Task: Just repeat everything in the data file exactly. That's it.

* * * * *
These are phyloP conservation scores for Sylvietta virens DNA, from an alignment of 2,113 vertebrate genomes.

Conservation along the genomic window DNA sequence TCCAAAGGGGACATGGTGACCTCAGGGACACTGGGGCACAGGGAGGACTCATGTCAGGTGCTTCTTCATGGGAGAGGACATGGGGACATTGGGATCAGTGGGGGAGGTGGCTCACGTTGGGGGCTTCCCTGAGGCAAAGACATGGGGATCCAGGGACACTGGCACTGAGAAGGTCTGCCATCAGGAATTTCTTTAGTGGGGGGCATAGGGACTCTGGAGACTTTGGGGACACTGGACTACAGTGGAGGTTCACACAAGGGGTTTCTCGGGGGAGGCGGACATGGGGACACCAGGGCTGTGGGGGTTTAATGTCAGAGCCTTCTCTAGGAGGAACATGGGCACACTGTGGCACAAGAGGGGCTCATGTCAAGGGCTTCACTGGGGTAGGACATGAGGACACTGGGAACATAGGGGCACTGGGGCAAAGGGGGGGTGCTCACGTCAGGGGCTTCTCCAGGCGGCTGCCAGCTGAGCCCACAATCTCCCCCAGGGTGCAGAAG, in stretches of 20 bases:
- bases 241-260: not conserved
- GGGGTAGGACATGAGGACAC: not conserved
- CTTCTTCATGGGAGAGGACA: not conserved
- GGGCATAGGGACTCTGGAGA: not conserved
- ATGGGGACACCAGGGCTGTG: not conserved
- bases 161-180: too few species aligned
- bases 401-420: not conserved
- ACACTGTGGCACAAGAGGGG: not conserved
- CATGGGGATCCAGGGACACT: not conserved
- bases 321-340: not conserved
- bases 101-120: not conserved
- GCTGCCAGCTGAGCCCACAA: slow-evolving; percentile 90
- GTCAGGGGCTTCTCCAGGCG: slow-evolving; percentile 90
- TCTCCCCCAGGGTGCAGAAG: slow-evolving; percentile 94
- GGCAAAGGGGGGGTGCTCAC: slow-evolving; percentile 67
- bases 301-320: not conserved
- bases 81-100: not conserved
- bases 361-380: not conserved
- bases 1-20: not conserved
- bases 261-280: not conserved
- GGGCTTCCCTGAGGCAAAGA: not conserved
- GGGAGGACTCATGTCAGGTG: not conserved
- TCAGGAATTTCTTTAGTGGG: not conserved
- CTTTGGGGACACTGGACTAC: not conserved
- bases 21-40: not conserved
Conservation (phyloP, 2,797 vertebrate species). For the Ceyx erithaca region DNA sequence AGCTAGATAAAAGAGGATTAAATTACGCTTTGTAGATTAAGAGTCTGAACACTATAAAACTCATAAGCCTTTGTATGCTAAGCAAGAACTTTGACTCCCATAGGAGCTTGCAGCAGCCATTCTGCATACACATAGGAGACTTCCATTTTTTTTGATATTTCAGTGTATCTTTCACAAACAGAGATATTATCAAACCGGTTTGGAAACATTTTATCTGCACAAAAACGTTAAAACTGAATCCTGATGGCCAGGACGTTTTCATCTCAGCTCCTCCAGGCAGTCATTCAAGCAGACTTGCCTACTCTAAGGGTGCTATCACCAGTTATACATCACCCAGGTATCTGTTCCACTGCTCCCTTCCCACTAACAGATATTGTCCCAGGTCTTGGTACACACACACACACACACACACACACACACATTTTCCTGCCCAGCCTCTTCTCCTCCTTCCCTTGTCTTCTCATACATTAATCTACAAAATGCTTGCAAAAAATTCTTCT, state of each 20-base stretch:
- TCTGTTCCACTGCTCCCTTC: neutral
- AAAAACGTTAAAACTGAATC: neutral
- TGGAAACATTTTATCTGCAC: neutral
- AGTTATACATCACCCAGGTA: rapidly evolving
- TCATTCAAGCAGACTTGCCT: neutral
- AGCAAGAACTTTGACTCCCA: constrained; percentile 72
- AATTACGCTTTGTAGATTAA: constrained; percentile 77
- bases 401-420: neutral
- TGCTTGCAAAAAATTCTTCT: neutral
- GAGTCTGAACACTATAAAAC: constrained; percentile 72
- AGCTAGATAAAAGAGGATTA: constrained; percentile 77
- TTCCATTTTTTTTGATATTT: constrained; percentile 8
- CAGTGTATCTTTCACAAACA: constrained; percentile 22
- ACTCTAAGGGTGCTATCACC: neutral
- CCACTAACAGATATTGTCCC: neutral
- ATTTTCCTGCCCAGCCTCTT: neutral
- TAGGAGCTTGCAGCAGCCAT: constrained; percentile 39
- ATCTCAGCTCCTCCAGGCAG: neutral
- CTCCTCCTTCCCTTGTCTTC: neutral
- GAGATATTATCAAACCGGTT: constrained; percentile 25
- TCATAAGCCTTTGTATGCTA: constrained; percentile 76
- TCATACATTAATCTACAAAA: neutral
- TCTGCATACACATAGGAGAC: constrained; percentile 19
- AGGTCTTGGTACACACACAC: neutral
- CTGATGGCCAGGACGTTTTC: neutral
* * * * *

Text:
These are phyloP conservation scores for Sylvietta virens DNA, from an alignment of 2,113 vertebrate genomes.

Conservation along the genomic window DNA sequence TCCAAAGGGGACATGGTGACCTCAGGGACACTGGGGCACAGGGAGGACTCATGTCAGGTGCTTCTTCATGGGAGAGGACATGGGGACATTGGGATCAGTGGGGGAGGTGGCTCACGTTGGGGGCTTCCCTGAGGCAAAGACATGGGGATCCAGGGACACTGGCACTGAGAAGGTCTGCCATCAGGAATTTCTTTAGTGGGGGGCATAGGGACTCTGGAGACTTTGGGGACACTGGACTACAGTGGAGGTTCACACAAGGGGTTTCTCGGGGGAGGCGGACATGGGGACACCAGGGCTGTGGGGGTTTAATGTCAGAGCCTTCTCTAGGAGGAACATGGGCACACTGTGGCACAAGAGGGGCTCATGTCAAGGGCTTCACTGGGGTAGGACATGAGGACACTGGGAACATAGGGGCACTGGGGCAAAGGGGGGGTGCTCACGTCAGGGGCTTCTCCAGGCGGCTGCCAGCTGAGCCCACAATCTCCCCCAGGGTGCAGAAG, in stretches of 20 bases:
- bases 241-260: not conserved
- GGGGTAGGACATGAGGACAC: not conserved
- CTTCTTCATGGGAGAGGACA: not conserved
- GGGCATAGGGACTCTGGAGA: not conserved
- ATGGGGACACCAGGGCTGTG: not conserved
- bases 161-180: too few species aligned
- bases 401-420: not conserved
- ACACTGTGGCACAAGAGGGG: not conserved
- CATGGGGATCCAGGGACACT: not conserved
- bases 321-340: not conserved
- bases 101-120: not conserved
- GCTGCCAGCTGAGCCCACAA: slow-evolving; percentile 90
- GTCAGGGGCTTCTCCAGGCG: slow-evolving; percentile 90
- TCTCCCCCAGGGTGCAGAAG: slow-evolving; percentile 94
- GGCAAAGGGGGGGTGCTCAC: slow-evolving; percentile 67
- bases 301-320: not conserved
- bases 81-100: not conserved
- bases 361-380: not conserved
- bases 1-20: not conserved
- bases 261-280: not conserved
- GGGCTTCCCTGAGGCAAAGA: not conserved
- GGGAGGACTCATGTCAGGTG: not conserved
- TCAGGAATTTCTTTAGTGGG: not conserved
- CTTTGGGGACACTGGACTAC: not conserved
- bases 21-40: not conserved
Conservation (phyloP, 2,797 vertebrate species). For the Ceyx erithaca region DNA sequence AGCTAGATAAAAGAGGATTAAATTACGCTTTGTAGATTAAGAGTCTGAACACTATAAAACTCATAAGCCTTTGTATGCTAAGCAAGAACTTTGACTCCCATAGGAGCTTGCAGCAGCCATTCTGCATACACATAGGAGACTTCCATTTTTTTTGATATTTCAGTGTATCTTTCACAAACAGAGATATTATCAAACCGGTTTGGAAACATTTTATCTGCACAAAAACGTTAAAACTGAATCCTGATGGCCAGGACGTTTTCATCTCAGCTCCTCCAGGCAGTCATTCAAGCAGACTTGCCTACTCTAAGGGTGCTATCACCAGTTATACATCACCCAGGTATCTGTTCCACTGCTCCCTTCCCACTAACAGATATTGTCCCAGGTCTTGGTACACACACACACACACACACACACACACACATTTTCCTGCCCAGCCTCTTCTCCTCCTTCCCTTGTCTTCTCATACATTAATCTACAAAATGCTTGCAAAAAATTCTTCT, state of each 20-base stretch:
- TCTGTTCCACTGCTCCCTTC: neutral
- AAAAACGTTAAAACTGAATC: neutral
- TGGAAACATTTTATCTGCAC: neutral
- AGTTATACATCACCCAGGTA: rapidly evolving
- TCATTCAAGCAGACTTGCCT: neutral
- AGCAAGAACTTTGACTCCCA: constrained; percentile 72
- AATTACGCTTTGTAGATTAA: constrained; percentile 77
- bases 401-420: neutral
- TGCTTGCAAAAAATTCTTCT: neutral
- GAGTCTGAACACTATAAAAC: constrained; percentile 72
- AGCTAGATAAAAGAGGATTA: constrained; percentile 77
- TTCCATTTTTTTTGATATTT: constrained; percentile 8
- CAGTGTATCTTTCACAAACA: constrained; percentile 22
- ACTCTAAGGGTGCTATCACC: neutral
- CCACTAACAGATATTGTCCC: neutral
- ATTTTCCTGCCCAGCCTCTT: neutral
- TAGGAGCTTGCAGCAGCCAT: constrained; percentile 39
- ATCTCAGCTCCTCCAGGCAG: neutral
- CTCCTCCTTCCCTTGTCTTC: neutral
- GAGATATTATCAAACCGGTT: constrained; percentile 25
- TCATAAGCCTTTGTATGCTA: constrained; percentile 76
- TCATACATTAATCTACAAAA: neutral
- TCTGCATACACATAGGAGAC: constrained; percentile 19
- AGGTCTTGGTACACACACAC: neutral
- CTGATGGCCAGGACGTTTTC: neutral